The Gi_Bin field classifies the data into a range from -3 (Cold Spot – 99% Confidence) to 3 (Hot Spot – 99% Confidence), with 0 being non-significant, just take a look at your Table of Contents.

The map should look similar to below. There are several neighborhoods that are statistically significant hotspots. It is important to note that you may need to factor in other data or normalise your data to refine results. Some of the neighborhoods might be densely populated with suburban housing while in others housing may be sparse and bordering towards rural. This may affect findings and you may need to create ratios before analysing. We won’t delve into this here as this tutorial is introductory level (and because I don’t have the data to do so).

## OHSA: Aggregating Point Data to Fishnet Features

Close any attribute tables and turn off all layers in your map. Re-open the Optimized Hotspot Analysis tool and set the input as seen below. This time we will create a fishnet/grid to aggregate the point data to.

Click OK to run the tool. The tool removes any locational outliers, calculates a cell size, and aggregates the point data to the cells in the grid. Similar to aggregating to polygons the fishnet attribute table will have a join count, z-score, p-score and bin value with the same confidence levels.

Should attention be entirely focused on the red areas? Copy the fishnet layer and paste it into the data frame. Rename the copy as fishnet_count. Open the properties and navigate to the Symbology tab. Change the Value field to Join_Count, reduce the Classes to 5 and set the classification to Equal Count. Click OK.

There will be one red cell and one light red cell in the northern half of the map. Use the zoom tool to zoom-in closer to both features. Turn on the labels for the feature for the Join_Count attribute. Notice that the light-red cell has a count of 19 but in the Hotspot Analysis this was a non-significant area. With the second highest burglary count for a 300m x 300m area surely this area requires some attention. Perhaps all areas outside of significant hotspots with values greater that 15 are a priority? I am not a expert in crime analysis so I’ll leave it up to those sleuth’s.

This just serves to note to make sure that you use all the analysis techniques at your disposal from simple to more advanced, from visual and labels to statistical.

## OHSA: Create Weighted Points by Snapping Nearby Incidents

Zoom out to the full extent of the neighborhoods layer and turn off all layers in the map. Re-open the Optimized Hotspot Analysis tool and set the input as seen below. Notice this time we will also create a Density Surface.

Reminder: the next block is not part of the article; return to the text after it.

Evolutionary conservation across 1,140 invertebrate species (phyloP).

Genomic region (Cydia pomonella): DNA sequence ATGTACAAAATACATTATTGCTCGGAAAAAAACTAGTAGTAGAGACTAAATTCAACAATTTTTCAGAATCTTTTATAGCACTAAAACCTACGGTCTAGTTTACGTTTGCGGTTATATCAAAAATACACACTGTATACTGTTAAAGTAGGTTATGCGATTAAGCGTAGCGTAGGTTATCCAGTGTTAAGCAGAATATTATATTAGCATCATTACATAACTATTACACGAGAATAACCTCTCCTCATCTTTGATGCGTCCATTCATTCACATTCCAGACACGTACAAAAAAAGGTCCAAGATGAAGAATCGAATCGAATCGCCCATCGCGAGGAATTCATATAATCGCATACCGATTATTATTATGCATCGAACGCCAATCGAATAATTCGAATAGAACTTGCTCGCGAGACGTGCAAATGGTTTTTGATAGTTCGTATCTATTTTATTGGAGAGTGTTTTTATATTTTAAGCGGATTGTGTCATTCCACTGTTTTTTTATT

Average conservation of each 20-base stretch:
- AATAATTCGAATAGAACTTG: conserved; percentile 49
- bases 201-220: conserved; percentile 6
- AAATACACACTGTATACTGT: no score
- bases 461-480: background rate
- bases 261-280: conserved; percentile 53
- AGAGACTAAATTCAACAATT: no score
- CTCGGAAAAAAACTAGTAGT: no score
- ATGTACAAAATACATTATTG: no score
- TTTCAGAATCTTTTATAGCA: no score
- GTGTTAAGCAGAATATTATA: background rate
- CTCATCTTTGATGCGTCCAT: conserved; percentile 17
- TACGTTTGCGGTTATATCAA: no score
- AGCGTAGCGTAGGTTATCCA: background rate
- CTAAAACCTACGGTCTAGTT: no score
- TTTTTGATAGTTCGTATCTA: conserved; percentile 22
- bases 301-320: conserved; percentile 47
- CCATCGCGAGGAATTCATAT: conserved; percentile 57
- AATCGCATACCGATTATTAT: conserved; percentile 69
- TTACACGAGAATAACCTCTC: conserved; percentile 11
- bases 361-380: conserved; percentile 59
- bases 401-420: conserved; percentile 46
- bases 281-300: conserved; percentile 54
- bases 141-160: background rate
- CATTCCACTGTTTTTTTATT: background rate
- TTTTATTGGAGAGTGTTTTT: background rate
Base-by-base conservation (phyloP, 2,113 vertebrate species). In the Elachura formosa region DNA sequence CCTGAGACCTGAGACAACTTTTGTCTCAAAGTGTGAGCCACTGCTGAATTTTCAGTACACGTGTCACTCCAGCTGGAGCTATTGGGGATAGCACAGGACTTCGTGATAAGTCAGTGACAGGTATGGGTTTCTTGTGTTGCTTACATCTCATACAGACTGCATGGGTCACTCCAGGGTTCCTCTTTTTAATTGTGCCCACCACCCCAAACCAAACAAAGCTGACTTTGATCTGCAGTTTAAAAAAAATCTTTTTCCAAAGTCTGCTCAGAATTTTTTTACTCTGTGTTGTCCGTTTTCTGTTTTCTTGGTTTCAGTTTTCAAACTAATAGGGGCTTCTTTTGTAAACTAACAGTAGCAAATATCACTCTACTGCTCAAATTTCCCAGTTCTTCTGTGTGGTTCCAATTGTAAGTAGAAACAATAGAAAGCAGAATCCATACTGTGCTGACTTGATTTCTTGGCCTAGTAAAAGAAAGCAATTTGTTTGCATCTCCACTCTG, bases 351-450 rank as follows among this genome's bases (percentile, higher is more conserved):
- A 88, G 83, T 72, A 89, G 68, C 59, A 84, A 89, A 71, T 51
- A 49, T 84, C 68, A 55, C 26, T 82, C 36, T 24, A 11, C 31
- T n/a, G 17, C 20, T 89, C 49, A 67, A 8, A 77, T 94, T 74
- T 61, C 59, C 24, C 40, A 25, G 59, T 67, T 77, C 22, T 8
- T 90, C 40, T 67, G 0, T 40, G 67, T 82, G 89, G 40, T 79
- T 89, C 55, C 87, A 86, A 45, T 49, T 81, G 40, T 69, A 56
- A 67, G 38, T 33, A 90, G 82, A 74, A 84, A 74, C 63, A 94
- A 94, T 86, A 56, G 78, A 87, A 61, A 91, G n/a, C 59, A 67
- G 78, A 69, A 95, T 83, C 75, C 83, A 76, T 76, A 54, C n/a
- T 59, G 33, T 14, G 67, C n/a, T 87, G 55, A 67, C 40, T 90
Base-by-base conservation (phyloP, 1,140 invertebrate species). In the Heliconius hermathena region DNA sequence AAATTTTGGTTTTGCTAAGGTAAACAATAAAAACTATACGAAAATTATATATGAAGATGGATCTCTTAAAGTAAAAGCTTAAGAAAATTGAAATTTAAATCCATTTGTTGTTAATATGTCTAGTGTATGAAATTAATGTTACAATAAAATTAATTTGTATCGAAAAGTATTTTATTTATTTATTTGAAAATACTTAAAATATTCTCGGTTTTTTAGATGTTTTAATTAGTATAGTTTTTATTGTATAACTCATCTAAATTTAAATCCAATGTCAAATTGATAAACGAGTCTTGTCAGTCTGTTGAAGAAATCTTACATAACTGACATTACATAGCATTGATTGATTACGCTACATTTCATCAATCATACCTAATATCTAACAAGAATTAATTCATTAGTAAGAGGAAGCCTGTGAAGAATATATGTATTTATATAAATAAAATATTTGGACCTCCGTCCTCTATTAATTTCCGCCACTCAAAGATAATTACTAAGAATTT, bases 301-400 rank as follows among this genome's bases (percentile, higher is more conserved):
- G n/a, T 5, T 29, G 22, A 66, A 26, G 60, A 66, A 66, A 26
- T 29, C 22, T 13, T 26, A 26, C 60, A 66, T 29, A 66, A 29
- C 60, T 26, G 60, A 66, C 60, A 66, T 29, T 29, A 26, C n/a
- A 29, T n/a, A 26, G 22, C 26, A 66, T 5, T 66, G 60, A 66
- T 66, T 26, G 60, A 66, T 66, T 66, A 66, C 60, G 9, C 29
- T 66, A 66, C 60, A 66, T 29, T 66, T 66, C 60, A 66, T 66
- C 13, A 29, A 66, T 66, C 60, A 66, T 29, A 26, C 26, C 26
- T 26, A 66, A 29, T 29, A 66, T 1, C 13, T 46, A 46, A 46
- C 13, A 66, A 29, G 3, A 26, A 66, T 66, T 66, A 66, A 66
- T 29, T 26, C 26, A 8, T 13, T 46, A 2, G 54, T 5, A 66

Click OK and run the tool. The tool calculates a distance value and converges points that fall within that distance in relation to each other. It then runs the hotspot analysis similar to the previous two examples producing an attribute table with an ICOUNT field, z-score, p-score and bin value for confidence level. The ICOUNT field denotes how many incidents the one point references.

Let’s clip the density raster to the neighborhoods layer. Open the Clip tool from Data Management Tools > Raster > Raster Processing. Set the Input Raster as the density raster, use the neighborhoods layer as the Output Extent, make sure Use Input Features for Clipping Geometry is checked, set and name the Output Raster Dataset.

Click OK and run the tool. Add the newly created raster to the map if it hasn’t automatically been added. Make it the only visible layer. Open the properties for the layer and go to the Symbology tab. Select Classified and generate a histogram if asked to. Change the Classes to 7 and the colour ramp to match previous colour schemes. You might need to flip the colour  ramp to achieve this.

Open the Display tab and select Bilinear Interpolation from Resample during display dropdown menu. This will smoothen the contour look of the raster. Click OK to view the density surface. Turn on the neighborhoods and make the fill transparent with a black outline.

# Alternatives

The Optimized Hotspot Analysis tool is a great place to start but it limits the analysis to default parameters set by the tool or calculated by the tool. For more advanced user control you can use the Hotspot Analysis (Getis-Ord Gi*) tool. You will need to use other tools such as Spatial Join to aggregate your data to polygons and create a Join_Count field, or the Create Fishnet tool to define a grid and then use Spatial Join. Remember to delete any grid cells that have a value of zero prior to running the hotspot analysis.

See the resources below for more information on using Getis-Ord Gi* and what the parameters do especially in relation to the Conceptualization of Spatial Relationships parameter.

# Crime Data for Seattle

Crime data was accessed using the ArcGIS REST API and the Socrata Open Data API from the https://data.seattle.gov website. I highly recommend getting your hands on Eric Pimplers ArcGIS Blueprints eBook for a look at exciting workflows with ArcPy and the ArcGIS REST API.